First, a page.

We said the lenders fuelled this trend with expanded credit opportunities. The expansion of credit was frequently done without regard of credit worthiness, especially with unsecured credit. Rather than really checking lenders out, the credit card companies play a numbers game; their idea is to charge high enough interest rates (and they’re certainly high enough) to cover their deadbeats. Unfortunately the deadbeats, protected by our bankruptcy laws, started to outrun the credit card companies, and so the lenders sought relief from Congress, which they finally got.
Let’s make one thing clear: it is our opinion that debt, especially the levels of debt many Americans accumulate, is not good. “The rich ruleth over the poor, and the borrower is servant to the lender.” (Pr. 22:7) Debt reduces people’s independence; people cannot be really free and in debt the way they are in the US today. As a Christian, it is not right for people to fill the hole in their lives that only God can fill with stuff, but that is what is going on all too frequently.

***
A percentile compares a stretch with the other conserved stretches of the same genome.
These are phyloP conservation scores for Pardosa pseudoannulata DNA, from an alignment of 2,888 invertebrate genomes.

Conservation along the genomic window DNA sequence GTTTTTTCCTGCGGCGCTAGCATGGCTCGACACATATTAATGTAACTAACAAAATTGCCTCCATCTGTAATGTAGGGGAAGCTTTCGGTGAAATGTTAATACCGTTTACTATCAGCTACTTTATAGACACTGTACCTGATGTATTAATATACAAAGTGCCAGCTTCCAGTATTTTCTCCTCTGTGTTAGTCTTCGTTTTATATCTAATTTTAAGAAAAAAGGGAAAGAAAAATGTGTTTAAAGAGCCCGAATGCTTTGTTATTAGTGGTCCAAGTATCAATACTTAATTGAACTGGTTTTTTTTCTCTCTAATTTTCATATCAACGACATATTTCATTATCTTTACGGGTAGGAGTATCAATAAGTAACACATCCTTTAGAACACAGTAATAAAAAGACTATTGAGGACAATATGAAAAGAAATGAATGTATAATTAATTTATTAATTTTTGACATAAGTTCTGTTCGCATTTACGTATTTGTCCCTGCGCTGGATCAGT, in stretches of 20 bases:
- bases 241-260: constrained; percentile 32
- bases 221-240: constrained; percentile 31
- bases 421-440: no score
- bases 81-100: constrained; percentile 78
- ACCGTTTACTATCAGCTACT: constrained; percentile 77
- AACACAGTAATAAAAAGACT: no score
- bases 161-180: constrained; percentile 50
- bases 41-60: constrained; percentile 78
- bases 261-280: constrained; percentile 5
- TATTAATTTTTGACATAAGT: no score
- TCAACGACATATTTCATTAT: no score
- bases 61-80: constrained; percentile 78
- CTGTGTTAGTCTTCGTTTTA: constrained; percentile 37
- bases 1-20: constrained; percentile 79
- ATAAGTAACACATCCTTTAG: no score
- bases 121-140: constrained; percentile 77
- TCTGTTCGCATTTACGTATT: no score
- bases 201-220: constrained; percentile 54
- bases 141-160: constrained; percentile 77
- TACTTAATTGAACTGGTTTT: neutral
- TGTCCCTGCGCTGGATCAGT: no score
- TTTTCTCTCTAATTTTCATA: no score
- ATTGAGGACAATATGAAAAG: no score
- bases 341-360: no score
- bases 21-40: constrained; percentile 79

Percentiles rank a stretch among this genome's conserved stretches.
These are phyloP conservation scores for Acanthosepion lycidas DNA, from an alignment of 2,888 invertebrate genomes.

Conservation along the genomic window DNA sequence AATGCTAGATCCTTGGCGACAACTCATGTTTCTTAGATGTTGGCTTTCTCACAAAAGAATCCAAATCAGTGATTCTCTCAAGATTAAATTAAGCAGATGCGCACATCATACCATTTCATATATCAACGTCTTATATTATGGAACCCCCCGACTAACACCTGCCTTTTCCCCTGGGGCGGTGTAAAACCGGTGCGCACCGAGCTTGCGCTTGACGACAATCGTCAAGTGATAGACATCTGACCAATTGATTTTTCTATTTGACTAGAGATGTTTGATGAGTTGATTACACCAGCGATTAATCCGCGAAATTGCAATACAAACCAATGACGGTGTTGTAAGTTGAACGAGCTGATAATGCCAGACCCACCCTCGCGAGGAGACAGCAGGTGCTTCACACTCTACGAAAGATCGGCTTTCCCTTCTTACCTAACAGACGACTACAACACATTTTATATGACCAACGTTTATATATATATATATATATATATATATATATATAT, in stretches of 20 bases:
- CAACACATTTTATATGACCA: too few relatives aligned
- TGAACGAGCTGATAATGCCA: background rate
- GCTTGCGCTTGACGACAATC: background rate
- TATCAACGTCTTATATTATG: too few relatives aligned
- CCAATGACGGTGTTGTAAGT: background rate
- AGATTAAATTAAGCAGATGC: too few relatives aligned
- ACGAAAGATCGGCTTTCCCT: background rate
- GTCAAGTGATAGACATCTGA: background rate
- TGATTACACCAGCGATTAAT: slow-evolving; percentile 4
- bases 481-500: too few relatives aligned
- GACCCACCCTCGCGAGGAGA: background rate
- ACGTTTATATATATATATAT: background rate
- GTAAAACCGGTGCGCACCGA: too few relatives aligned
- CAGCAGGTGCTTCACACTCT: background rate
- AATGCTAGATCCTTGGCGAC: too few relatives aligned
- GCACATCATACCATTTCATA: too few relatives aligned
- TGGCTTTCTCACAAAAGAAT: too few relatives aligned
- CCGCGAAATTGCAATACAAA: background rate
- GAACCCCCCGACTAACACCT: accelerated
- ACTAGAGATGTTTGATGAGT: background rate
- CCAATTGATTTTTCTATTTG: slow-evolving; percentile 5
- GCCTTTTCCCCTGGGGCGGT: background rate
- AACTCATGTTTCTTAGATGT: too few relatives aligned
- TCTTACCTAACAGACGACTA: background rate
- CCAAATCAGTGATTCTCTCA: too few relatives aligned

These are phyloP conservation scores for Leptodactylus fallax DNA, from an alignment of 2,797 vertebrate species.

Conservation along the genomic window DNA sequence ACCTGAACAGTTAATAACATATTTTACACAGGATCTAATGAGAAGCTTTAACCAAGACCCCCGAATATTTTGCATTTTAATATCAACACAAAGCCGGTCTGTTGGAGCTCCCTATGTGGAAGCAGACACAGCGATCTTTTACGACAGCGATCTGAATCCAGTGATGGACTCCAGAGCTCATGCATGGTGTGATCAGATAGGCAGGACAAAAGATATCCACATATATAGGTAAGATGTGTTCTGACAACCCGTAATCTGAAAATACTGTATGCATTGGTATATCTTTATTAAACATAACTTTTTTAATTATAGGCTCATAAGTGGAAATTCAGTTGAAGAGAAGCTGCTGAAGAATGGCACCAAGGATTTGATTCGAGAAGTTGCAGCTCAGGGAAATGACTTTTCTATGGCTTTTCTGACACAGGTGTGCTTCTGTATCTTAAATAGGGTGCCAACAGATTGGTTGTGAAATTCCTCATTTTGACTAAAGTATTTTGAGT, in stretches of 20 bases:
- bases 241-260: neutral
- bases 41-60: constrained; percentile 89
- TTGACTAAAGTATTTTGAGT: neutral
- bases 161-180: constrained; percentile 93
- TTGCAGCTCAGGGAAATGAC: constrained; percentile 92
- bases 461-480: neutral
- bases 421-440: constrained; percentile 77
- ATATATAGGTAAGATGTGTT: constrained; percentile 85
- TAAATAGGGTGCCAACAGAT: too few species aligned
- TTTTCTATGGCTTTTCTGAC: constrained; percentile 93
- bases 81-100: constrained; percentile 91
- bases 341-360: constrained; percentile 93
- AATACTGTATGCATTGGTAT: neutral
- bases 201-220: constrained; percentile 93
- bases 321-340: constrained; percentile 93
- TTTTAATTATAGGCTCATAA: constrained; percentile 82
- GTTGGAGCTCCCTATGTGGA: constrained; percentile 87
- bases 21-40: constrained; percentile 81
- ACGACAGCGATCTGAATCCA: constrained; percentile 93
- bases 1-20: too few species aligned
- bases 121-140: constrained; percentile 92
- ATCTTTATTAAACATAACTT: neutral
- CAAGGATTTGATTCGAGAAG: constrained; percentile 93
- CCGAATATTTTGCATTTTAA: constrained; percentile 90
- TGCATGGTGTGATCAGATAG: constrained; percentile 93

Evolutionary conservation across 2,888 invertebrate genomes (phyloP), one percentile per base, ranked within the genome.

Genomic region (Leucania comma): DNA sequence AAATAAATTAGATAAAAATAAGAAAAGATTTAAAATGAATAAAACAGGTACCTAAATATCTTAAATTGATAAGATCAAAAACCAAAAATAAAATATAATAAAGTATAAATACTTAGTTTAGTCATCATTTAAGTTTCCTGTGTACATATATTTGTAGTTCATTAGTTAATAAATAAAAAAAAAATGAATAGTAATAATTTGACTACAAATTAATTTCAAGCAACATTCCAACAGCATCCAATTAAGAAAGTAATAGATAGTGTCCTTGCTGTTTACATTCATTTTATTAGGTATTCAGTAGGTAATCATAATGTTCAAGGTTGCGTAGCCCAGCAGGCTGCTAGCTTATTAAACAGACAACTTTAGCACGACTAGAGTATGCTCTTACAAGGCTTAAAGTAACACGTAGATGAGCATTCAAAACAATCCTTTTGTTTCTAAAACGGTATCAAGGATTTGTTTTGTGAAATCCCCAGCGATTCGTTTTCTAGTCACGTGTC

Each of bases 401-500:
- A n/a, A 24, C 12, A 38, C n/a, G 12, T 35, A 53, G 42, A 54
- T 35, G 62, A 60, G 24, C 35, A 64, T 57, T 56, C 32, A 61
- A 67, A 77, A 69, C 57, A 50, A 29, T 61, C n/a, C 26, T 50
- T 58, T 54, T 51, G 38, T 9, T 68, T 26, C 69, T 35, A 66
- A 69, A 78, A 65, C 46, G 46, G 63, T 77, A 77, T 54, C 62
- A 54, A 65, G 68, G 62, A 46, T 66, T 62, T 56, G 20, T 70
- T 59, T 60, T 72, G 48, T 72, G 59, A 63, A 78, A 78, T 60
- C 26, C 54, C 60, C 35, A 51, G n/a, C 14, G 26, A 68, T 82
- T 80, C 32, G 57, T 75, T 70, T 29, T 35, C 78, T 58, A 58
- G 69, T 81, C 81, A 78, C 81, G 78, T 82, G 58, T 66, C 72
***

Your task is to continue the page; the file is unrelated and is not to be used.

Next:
On the other hand, the passage of the legislation as it stands is a recepie for social unrest.
Some of it was necessary: it was too easy for wealthy debtors to shield too many of their assets. And, as an inducement for people to lighten their debt load, this legislation has the potential to do good. But getting from here to there is not going to be fun.
To start with, tightening the bankruptcy laws will only make it easier for lenders to continue their “numbers game” of lending to credit unworthy people, since their downside risk has been reduced. Lenders could have achieved a similar result by tightening the access to credit by more selective lending; they could have even submitted to some kind of reregulation to accomplish this. But they have decided to throw the burden of “credit regulation” on borrowers rather than themselves.